Research Updates – Intestinal microbiota and blood serum lipids
Tell me what’s in your guts, I’ll tell you what’s in your blood!
This well-received study reveals associations between intestinal microbiota and key metabolic components in our body – blood serum lipids. This analysis, based on a unique combination of high-throughput profiling of 130 bacterial groups from fecal samples and hundreds of distinct blood serum lipids from a carefully controlled probiotic intervention study, is bridging the gap between the studies on human microbial ecology and host metabolism.
As you can see, this article has already been cited 5 times, it has been viewed almost 2,000 times, and the PDF has been downloaded over 1,600 times (a high ratio of PDF downloads to views indicates high engagement with an article). This shows that this study is already making a significant impact in the field.
We invited Dr Leo Lahti, corresponding author on this article, to comment on the impact of his work.
“The study was well received among our peers as it provides important new information about the interplay between our physiology and the diverse microbial communities in our intestinal tract, and of the possibility to manipulate this ecosystem by probiotic interventions. Although the composition and function of the intestinal ecosystem have been studied extensively, the host interactions and potential manipulation of the intestinal microbiota are less well understood. Hence the study has been well received both by biomedical researchers and microbial ecologists, showing the cross-disciplinary impact of the work”, Lahti explained. “We have also released the data and analysis tools along with the paper, which may be of additional interest for those who are working on similar topics, or need test data sets for further methods development.”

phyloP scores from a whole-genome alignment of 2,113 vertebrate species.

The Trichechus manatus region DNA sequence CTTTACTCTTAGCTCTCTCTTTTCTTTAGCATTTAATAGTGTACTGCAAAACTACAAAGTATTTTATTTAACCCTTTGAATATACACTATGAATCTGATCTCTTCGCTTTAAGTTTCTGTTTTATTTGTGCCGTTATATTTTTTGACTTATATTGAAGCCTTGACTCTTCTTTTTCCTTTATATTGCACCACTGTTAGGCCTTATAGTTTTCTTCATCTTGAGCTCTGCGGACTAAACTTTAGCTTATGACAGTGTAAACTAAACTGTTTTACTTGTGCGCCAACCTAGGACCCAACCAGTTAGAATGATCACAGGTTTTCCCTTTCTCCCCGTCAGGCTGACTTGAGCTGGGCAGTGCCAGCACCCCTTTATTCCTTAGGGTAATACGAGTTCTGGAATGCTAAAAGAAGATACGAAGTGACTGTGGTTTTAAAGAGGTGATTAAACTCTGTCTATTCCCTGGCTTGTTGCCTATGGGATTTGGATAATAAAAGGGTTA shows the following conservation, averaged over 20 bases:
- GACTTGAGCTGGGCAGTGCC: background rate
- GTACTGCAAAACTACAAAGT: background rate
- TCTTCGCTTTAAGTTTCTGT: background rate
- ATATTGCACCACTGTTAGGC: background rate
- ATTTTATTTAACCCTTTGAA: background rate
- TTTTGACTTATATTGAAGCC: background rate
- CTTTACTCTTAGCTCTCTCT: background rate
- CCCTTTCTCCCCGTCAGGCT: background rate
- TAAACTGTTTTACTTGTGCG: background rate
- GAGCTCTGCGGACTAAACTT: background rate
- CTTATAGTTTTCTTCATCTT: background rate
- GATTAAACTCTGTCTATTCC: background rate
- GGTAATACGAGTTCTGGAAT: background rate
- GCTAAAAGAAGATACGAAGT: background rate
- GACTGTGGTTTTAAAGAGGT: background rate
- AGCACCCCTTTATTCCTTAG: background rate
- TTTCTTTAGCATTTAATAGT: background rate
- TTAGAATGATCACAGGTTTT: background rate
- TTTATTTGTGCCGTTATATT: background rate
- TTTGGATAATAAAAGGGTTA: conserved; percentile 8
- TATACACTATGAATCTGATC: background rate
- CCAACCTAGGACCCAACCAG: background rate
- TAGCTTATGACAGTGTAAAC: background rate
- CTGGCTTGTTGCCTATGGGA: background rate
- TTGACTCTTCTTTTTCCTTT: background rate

Since the publication of this work, Dr Lahti and his collaborators have continued to investigate the possibilities for manipulating the intestinal ecosystem and subsequently host physiology, based on dietary interventions. “Diet is a key determinant of the intestinal microbiota composition with direct implications for our physiology and health”, Lahti said. “In our recent ISME paper with Anne Salonen and others, we report the impact of diet and individual variation on intestinal microbiota composition and its fermentation products, and analyze the host insulin sensitivity based on blood samples. Although the microbiota composition and its responses to dietary changes are highly individual, specific dietary changes have clearly distinguishable effects on the intestinal microbiota.”
Individual variation is high, so it is important to understand the limits of this variability in normal populations, and how this balance might be shaken when health is compromised. In the Wageningen and Helsinki research groups they have now with Prof. Willem de Vos profiled the abundance of a thousand bacterial species across over 5,000 intestinal samples based on the Human Intestinal Tract (HIT)Chip phylogenetic microarray. This uniquely large data collection allows a deep and comprehensive characterization of the ecosystem state between age groups, geographical regions, in health and disease, or following antibiotic, probiotic and dietary interventions.
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